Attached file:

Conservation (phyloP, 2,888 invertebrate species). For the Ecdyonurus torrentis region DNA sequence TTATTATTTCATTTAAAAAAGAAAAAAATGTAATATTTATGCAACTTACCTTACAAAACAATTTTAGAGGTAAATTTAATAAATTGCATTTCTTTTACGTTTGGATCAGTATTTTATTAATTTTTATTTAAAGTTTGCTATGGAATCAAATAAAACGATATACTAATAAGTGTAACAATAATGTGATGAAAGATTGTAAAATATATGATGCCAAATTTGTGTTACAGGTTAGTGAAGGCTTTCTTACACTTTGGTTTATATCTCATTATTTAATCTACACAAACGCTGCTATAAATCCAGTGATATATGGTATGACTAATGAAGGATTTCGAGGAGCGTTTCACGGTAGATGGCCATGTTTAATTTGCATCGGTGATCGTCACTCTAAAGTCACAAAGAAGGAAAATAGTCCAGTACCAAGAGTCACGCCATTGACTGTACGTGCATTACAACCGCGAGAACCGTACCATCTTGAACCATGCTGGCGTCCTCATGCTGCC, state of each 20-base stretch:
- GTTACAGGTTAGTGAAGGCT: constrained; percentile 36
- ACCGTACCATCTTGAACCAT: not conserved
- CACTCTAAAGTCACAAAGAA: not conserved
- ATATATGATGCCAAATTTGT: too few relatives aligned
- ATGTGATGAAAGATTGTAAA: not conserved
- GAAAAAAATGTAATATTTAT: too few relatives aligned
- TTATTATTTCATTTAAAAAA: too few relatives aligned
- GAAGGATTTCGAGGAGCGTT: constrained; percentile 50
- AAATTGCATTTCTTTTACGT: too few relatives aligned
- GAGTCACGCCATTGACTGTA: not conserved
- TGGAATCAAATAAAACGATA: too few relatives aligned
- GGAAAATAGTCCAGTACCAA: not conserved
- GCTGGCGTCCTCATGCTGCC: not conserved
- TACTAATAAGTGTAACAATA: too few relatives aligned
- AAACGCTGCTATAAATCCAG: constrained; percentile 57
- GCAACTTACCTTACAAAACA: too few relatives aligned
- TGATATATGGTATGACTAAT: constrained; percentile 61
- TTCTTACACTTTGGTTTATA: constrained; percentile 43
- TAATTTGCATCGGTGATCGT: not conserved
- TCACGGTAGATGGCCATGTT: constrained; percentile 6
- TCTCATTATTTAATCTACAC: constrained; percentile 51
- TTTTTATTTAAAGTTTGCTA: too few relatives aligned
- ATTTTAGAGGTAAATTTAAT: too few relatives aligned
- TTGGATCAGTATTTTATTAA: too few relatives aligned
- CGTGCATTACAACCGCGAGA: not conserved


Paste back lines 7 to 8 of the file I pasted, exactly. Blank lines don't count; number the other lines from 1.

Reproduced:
- GAAAAAAATGTAATATTTAT: too few relatives aligned
- TTATTATTTCATTTAAAAAA: too few relatives aligned